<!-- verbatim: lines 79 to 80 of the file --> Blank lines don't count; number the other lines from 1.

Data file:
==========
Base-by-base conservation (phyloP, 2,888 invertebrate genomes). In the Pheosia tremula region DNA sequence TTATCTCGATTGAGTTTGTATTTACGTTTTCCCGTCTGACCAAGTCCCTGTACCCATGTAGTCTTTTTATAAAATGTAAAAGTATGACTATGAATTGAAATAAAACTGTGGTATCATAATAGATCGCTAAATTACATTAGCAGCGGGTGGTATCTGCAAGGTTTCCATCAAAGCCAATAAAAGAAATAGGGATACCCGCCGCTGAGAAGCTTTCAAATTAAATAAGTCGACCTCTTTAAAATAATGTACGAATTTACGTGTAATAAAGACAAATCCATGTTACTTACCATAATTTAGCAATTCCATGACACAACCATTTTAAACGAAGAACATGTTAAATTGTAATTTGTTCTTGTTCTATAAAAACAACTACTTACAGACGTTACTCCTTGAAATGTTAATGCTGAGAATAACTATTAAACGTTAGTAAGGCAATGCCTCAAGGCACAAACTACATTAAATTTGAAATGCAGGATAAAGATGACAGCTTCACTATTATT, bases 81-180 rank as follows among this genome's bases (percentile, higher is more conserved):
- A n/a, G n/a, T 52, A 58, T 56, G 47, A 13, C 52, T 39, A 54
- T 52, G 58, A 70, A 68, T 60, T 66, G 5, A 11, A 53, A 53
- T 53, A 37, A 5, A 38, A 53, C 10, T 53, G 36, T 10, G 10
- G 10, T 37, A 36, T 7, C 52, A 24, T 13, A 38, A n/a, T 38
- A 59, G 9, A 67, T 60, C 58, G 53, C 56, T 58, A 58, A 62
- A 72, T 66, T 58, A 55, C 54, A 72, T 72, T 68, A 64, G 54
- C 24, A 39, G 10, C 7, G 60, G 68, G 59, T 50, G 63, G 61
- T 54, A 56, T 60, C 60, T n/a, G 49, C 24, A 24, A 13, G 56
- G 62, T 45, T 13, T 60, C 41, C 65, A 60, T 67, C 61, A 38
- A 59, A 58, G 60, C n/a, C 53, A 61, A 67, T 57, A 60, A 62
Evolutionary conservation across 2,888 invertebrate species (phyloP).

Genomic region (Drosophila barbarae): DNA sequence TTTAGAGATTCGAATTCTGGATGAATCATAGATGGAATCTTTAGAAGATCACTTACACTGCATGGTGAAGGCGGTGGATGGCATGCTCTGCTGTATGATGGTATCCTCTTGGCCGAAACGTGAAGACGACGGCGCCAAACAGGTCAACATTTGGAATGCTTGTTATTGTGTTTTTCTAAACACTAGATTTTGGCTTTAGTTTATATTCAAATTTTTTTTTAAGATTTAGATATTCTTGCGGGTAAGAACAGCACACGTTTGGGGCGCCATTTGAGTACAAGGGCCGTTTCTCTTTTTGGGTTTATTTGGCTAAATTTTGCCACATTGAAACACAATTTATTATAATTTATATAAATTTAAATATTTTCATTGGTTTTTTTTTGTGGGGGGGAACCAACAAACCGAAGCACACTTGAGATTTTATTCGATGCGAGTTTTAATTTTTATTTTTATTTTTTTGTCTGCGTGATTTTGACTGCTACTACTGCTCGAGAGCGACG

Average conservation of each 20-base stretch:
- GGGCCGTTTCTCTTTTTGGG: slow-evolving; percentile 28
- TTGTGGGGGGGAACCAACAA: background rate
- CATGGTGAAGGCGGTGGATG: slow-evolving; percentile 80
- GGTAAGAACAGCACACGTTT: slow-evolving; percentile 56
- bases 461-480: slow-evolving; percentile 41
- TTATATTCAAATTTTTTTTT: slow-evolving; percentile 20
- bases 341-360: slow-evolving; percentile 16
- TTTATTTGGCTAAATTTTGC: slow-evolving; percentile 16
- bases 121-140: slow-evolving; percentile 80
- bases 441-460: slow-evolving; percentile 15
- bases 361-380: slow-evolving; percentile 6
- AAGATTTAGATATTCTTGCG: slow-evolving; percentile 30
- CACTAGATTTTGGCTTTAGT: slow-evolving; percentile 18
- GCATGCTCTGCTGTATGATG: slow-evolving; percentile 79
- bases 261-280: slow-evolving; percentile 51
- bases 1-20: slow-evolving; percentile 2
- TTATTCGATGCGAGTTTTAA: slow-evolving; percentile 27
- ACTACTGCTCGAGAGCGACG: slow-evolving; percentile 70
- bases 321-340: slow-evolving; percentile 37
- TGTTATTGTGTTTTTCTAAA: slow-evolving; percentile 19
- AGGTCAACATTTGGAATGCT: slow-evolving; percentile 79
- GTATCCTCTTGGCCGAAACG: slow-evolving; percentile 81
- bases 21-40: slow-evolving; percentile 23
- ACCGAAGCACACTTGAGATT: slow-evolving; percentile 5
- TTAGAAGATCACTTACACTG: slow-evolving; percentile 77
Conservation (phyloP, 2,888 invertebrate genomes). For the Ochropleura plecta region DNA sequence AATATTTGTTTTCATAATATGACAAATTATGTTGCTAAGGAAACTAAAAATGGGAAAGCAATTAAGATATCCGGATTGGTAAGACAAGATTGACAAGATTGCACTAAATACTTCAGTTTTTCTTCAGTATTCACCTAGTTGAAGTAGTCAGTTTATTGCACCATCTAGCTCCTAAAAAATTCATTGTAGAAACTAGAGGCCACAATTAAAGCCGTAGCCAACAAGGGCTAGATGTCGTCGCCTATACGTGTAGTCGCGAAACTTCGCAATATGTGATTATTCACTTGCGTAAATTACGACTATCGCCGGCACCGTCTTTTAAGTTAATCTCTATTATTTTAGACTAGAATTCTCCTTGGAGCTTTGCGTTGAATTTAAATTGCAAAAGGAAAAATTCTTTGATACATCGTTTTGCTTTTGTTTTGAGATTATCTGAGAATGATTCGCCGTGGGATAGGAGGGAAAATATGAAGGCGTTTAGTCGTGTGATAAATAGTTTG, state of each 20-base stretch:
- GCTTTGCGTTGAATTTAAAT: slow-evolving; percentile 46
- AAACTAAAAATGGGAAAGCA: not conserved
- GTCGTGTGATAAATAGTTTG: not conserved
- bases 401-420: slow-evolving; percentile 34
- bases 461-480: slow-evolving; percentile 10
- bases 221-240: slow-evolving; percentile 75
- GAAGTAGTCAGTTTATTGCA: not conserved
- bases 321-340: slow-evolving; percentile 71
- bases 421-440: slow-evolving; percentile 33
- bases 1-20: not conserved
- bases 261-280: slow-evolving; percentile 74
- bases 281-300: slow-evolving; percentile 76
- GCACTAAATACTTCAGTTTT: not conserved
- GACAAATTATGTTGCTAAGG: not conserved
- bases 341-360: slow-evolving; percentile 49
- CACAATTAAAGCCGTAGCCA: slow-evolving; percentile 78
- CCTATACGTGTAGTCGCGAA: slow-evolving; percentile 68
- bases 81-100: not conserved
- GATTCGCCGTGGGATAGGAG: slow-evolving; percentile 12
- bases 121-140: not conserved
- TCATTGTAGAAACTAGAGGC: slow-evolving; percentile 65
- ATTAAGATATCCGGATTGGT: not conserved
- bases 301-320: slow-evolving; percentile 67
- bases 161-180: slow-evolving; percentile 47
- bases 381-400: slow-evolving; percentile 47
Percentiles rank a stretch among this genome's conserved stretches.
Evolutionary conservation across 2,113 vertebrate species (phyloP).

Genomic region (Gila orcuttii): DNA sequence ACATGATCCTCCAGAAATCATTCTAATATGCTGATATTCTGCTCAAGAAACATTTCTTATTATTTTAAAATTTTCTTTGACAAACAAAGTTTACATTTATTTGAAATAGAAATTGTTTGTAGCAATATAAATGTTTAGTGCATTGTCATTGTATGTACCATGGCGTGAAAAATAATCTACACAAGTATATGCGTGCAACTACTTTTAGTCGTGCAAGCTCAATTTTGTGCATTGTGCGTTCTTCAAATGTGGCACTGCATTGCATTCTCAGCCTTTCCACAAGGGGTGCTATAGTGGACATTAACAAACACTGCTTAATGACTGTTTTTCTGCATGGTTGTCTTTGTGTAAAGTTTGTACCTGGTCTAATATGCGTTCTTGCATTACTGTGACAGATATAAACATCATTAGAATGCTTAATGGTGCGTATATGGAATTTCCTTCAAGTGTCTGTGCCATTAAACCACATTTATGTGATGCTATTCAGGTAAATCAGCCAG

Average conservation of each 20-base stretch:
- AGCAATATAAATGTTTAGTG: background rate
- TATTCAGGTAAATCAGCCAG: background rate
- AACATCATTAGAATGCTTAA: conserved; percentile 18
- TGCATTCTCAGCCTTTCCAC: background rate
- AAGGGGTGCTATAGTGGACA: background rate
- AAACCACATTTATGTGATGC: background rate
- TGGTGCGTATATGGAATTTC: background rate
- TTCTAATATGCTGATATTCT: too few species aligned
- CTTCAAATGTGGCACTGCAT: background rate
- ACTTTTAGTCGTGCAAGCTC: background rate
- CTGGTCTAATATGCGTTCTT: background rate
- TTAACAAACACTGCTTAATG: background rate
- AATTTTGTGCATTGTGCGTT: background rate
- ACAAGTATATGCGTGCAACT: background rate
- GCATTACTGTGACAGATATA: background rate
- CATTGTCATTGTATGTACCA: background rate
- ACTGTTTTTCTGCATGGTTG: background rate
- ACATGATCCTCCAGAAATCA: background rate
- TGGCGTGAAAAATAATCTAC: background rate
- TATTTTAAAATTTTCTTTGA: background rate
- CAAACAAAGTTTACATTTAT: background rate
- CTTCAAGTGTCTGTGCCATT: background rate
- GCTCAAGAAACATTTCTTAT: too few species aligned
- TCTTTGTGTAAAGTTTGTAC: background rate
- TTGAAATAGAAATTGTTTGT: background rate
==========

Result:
- ACTTTTAGTCGTGCAAGCTC: background rate
- CTGGTCTAATATGCGTTCTT: background rate